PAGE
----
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Spokane, Washington  Est. May 19, 1883
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Council Considers Science Center Again

It’s back.

The proposal to put a Pacific Science Center in Riverfront Park comes once again before the Spokane City Council.

Tonight, council members plan a hearing on a referendum petition designed to put the science center to a public vote.

Petition organizers recently gathered more than 12,000 signatures aimed at reversing the council’s approval last month of a contract leasing the park’s Pavilion to the Seattle-based center.

Opponents of putting the center in the Pavilion object to the council making major changes to the park without voter approval. Some also object to the $10 million cost of the project, which would be partially funded with public money.

Based on the signatures, the council could decide to repeal its earlier approval. Most likely, it will have the county elections office check the validity of the signatures, making sure at least half came from registered city voters.

Sixty-nine percent of the 300 signatures sent to the office for a random sampling were valid.

If the petition is valid, the measure could go before voters in September.

Also tonight, the council will:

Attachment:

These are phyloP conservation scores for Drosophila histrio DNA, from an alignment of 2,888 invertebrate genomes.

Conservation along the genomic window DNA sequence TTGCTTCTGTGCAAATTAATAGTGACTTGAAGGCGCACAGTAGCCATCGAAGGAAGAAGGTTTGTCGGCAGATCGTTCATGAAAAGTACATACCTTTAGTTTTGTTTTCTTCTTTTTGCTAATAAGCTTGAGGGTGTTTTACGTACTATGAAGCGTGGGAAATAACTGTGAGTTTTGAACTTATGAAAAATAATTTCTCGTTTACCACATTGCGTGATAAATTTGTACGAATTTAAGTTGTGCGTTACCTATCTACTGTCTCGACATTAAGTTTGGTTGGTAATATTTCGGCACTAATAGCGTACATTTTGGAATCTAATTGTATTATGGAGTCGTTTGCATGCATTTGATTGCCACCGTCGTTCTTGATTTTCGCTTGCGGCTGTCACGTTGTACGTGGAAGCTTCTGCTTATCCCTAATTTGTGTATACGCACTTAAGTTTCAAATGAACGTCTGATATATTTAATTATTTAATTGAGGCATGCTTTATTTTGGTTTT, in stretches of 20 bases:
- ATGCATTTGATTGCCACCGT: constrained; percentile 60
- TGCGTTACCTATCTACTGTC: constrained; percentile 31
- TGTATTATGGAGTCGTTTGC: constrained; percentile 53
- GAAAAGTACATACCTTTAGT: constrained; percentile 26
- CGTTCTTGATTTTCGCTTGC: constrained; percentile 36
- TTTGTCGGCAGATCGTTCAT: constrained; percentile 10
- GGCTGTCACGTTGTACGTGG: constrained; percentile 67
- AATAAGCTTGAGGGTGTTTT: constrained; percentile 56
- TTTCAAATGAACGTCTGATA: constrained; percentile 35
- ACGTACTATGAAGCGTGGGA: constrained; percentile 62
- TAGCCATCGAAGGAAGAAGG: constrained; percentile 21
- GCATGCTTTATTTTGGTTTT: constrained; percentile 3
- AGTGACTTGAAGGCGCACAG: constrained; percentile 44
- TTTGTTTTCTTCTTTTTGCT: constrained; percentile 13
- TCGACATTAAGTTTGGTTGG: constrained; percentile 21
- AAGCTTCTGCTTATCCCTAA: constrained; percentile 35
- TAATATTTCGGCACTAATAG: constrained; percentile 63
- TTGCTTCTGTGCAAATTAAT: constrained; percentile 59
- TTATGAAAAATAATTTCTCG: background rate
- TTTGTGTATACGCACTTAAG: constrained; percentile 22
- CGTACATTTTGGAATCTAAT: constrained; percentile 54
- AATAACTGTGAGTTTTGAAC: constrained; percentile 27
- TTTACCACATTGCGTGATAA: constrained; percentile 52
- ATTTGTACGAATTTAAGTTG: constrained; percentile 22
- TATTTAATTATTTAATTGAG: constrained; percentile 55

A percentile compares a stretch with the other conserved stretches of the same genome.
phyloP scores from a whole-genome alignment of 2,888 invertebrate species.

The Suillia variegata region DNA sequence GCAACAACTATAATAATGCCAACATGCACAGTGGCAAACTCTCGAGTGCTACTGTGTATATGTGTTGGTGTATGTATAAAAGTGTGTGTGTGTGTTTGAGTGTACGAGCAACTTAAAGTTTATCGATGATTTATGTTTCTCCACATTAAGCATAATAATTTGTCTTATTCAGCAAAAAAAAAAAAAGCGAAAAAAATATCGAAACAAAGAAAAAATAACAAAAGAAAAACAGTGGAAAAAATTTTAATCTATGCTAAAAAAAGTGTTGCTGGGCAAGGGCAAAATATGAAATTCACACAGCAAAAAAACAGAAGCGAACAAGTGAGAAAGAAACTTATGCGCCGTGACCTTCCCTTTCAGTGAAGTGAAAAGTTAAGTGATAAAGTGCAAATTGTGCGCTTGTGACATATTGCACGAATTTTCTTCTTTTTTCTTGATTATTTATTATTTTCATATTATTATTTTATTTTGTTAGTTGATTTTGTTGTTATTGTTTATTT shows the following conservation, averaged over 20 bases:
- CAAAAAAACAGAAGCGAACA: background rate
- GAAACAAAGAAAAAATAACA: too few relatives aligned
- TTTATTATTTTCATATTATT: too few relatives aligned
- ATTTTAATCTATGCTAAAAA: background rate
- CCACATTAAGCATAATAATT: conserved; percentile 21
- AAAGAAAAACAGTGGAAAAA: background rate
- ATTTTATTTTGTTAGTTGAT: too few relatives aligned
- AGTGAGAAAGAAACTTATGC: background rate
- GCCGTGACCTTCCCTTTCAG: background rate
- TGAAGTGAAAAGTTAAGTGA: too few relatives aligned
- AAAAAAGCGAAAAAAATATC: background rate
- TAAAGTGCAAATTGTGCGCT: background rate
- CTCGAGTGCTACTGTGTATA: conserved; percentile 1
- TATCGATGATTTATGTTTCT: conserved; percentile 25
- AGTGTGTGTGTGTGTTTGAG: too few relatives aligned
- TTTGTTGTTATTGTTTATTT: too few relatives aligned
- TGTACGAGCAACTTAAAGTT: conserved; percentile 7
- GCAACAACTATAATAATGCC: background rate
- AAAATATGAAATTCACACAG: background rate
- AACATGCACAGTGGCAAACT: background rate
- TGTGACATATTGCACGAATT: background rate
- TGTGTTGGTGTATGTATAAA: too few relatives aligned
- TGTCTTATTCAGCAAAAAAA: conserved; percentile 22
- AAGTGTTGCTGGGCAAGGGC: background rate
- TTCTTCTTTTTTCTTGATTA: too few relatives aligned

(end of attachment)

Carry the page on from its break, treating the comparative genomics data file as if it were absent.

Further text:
Consider accepting a $600,000 federal grant stemming from the Lincoln Street bridge project. The grant is specifically earmarked to preserve the view of the Spokane Falls.

The money would be used in an effort to buy a 1.4-acre site just north of the downtown library overlooking the Spokane Falls.

Owners Steve and Leslie Ronald last week filed a $3 million lawsuit alleging the city repeatedly has blocked their development plans in an attempt to preserve the library’s panoramic view.

The city claims the couple has delayed going ahead with their plans because the steep site is too difficult to build on.

Consider a request by residents of the historic Cannon’s Addition for a nine-month reprieve from any new apartments.

Discuss plans to change the council’s weekly meeting schedule.

A committee headed up by City Councilwoman Bev Numbers is proposing changing how the council does its business.

The committee suggests switching the Thursday briefing session to a study session, where the council would discuss one topic in-depth.

On Mondays, a council member and city staff person would meet with the public at 3 p.m. to take questions or clarify issues on the weekly agenda. At 3:30, the council would be briefed on that night’s meeting.

Agendas would be available 10 days before a council meeting instead of the current five.

The public forum would be limited to the last half-hour of the meeting and remain untelevised. Speakers would be kept to a five-minute limit.

No public testimony will be taken on the proposed changes at tonight’s meeting.

The council briefing starts at 5:30 p.m. in the fifth-floor conference room at City Hall, 808 W. Spokane Falls Blvd. The regular meeting begins at 6 p.m. in council chambers.

xxxx Meeting The City Council meets at 6 p.m. in council chambers.

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